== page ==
The Standard Poodle (Caniche, Barbone, Chien Canne)

The Standard Poodle is considered to be a large dog of high intelligence and trainability. Elegant, strong and good natured, it makes an excellent family dog. It has a thick, soft, curly coat that does not shed but requires daily grooming. The ears are wide and hang close to the head. The eyes are very dark and alert. The feet are compact and the breed has an effortless and delightful gait (like walking on air.)

The Standard Poodle is pleasant, happy and generally easy to maintain. It is a loyal companion but unlike the Miniature and Toy varieties of the breed, can be less sensitive to its surroundings and does not bond to one owner or one household as much. It is considered the calmer of the Poodle varieties. Standard Poodles are friendly and excellent with children and other dogs.

Height: 15 inches

Weight: 45-70 pounds

Life Expectancy: 12-15 years

The Standard Poodle is inactive indoors and even a small yard is acceptable. However they do require daily walks. They are not overly demanding but their temperament is based on their living conditions.

This is a long lived breed but it is subject to certain genetic diseases like most dogs. Cataracts, skin conditions (from allergies to certain shampoos,) hip dysplasia, runny nose and ear infections are common. Also, the breed is subject to bloating, so only feed it two to three small meals a day instead of one or two large meals.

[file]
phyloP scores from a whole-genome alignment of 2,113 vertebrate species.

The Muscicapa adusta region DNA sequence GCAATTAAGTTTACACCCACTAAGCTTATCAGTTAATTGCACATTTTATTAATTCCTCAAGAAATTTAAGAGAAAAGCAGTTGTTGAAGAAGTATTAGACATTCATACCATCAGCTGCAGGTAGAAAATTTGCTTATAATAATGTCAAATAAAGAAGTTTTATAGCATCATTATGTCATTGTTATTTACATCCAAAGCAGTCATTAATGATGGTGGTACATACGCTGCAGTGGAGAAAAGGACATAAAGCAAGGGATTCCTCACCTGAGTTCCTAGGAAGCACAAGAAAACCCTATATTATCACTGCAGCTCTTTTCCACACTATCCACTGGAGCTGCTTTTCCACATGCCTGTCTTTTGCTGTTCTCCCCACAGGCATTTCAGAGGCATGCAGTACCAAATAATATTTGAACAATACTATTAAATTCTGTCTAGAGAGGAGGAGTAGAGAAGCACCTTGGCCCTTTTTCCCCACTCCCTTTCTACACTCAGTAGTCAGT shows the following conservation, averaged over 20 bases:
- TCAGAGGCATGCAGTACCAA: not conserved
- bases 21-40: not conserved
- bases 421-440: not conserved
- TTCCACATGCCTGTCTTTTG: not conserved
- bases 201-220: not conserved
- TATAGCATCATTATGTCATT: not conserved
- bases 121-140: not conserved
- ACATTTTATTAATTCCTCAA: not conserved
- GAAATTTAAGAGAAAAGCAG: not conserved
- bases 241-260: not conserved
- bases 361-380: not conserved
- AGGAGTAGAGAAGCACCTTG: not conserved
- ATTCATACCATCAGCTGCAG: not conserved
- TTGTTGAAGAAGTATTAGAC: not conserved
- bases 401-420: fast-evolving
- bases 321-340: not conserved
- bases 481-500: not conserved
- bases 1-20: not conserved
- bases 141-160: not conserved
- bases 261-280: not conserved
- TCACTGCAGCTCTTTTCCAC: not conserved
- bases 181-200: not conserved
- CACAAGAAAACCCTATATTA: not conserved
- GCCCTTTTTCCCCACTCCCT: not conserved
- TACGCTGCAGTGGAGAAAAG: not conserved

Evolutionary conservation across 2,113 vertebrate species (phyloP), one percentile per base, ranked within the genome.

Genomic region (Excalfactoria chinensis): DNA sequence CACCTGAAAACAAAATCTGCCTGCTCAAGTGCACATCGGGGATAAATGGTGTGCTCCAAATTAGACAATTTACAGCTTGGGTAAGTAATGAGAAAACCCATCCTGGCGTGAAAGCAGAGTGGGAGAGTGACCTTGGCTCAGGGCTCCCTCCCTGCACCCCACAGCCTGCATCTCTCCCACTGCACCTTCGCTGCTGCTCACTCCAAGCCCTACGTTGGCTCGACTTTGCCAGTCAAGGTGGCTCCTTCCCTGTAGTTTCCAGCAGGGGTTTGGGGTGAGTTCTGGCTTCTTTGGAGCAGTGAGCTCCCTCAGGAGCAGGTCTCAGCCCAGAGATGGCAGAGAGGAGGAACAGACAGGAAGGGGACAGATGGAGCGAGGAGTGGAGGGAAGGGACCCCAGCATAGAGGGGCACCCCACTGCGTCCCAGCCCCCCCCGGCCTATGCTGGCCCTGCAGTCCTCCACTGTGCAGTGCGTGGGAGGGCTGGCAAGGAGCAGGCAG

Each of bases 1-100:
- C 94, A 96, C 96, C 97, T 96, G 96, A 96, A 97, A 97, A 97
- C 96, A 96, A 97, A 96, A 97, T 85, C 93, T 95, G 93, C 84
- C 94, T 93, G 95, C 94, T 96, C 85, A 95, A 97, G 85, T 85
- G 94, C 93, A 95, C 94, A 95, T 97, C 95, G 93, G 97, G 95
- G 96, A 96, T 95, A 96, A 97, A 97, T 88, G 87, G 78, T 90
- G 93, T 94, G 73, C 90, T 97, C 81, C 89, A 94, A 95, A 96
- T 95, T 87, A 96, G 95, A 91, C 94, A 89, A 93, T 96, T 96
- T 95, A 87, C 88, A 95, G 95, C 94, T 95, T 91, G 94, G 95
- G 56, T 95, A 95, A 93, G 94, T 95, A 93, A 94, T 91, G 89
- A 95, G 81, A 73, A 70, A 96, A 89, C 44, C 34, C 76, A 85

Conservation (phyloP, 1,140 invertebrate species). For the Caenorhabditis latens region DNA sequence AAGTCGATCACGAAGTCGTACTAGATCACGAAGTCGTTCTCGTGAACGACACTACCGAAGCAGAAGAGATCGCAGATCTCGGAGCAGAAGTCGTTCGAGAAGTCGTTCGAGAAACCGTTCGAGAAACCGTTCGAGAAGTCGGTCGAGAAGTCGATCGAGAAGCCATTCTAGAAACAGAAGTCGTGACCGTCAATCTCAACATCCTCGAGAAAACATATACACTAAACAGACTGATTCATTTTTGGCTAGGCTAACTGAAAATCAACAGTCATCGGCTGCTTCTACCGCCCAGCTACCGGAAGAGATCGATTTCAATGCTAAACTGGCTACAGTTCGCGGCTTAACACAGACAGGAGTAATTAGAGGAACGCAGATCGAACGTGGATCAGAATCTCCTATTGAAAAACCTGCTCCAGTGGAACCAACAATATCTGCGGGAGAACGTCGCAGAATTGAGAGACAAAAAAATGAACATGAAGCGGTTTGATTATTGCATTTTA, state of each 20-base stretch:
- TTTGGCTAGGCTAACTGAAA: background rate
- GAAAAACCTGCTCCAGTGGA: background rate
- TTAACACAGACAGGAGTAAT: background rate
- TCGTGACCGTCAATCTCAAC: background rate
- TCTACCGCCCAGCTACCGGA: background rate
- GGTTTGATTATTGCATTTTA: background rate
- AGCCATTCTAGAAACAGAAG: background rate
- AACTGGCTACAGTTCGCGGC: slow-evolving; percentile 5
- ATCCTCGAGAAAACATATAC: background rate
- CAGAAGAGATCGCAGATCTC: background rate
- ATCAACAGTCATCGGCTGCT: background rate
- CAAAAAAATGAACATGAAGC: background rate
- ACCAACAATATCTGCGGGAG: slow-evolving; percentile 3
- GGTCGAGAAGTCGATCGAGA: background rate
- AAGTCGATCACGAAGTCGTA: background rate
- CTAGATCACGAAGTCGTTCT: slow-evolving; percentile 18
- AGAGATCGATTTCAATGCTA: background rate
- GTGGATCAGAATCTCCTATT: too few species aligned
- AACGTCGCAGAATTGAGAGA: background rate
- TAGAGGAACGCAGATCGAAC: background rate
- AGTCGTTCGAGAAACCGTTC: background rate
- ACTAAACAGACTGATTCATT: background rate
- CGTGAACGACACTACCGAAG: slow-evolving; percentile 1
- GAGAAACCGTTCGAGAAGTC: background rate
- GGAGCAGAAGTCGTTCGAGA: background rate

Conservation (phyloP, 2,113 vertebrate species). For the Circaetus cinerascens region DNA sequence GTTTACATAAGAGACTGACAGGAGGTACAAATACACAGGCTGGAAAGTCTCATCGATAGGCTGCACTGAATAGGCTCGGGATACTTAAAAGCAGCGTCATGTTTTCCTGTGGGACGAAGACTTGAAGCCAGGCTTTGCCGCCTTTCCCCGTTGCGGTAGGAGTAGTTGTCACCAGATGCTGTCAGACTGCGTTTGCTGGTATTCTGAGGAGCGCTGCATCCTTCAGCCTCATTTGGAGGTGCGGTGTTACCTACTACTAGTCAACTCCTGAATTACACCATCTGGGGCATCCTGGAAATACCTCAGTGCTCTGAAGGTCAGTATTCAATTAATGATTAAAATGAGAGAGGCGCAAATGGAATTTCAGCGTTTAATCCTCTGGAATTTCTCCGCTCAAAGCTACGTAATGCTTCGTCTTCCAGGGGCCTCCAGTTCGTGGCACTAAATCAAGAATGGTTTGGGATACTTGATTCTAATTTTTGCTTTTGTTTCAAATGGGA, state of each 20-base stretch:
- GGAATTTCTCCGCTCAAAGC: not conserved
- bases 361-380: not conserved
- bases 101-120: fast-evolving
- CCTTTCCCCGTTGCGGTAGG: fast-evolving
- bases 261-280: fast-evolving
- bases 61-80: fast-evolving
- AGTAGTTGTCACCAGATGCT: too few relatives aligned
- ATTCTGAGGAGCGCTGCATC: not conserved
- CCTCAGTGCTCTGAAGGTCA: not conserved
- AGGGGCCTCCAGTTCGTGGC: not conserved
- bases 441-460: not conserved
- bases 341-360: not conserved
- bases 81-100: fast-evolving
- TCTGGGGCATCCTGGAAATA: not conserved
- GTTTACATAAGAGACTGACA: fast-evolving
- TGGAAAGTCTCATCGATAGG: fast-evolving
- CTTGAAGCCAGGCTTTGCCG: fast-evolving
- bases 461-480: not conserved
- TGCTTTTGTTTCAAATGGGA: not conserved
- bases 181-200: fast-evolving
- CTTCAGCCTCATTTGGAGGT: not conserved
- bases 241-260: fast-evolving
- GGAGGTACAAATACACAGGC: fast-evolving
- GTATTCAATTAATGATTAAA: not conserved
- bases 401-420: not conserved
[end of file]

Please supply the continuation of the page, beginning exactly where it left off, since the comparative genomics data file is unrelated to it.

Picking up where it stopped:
The Miniature Poodle (Caniche)

The Miniature Poodle is considered to be a medium dog of high intelligence and trainability. More cheerful and playful than the Standard variety of poodle, it has a thick, soft, curly coat that does not shed but requires daily grooming. The ears are wide and hang close to the head. The eyes are very dark and alert. The feet are compact and the breed has a spunky gait.

The Miniature Poodle is an amusing, often curious dog. It is a loyal companion that insists on being included in all of its owner's activities. It can learn tricks effortlessly. It is considered less calm than the Standard Poodle, but not as feisty as the Toy Poodle. Most Miniature Poodles love children and other dogs but they will exhibit jealous tendencies and can display sharp reactions. They can be over playful and must be trained early on that there is a limit to play time. Overall, they are friendly and make excellent pets.

Height: 11-15 inches

Weight: 15-17 pounds

Life Expectancy: 12-15 years

The Miniature Poodle is a good dog for apartment life. They are active indoors but do fine without a yard. However they do require daily walks. They are not overly demanding but their temperament is based on their living conditions.

This is a long lived breed but it is subject to certain genetic diseases like most dogs. Cataracts, skin conditions (from allergies to certain shampoos,) hip dysplasia, runny nose and ear infections are common. Also, the breed is subject to bloating, so only feed it two to three small meals a day instead of one or two large meals.

The Toy Poodle (Caniche, Chien Canne, Tea Cup)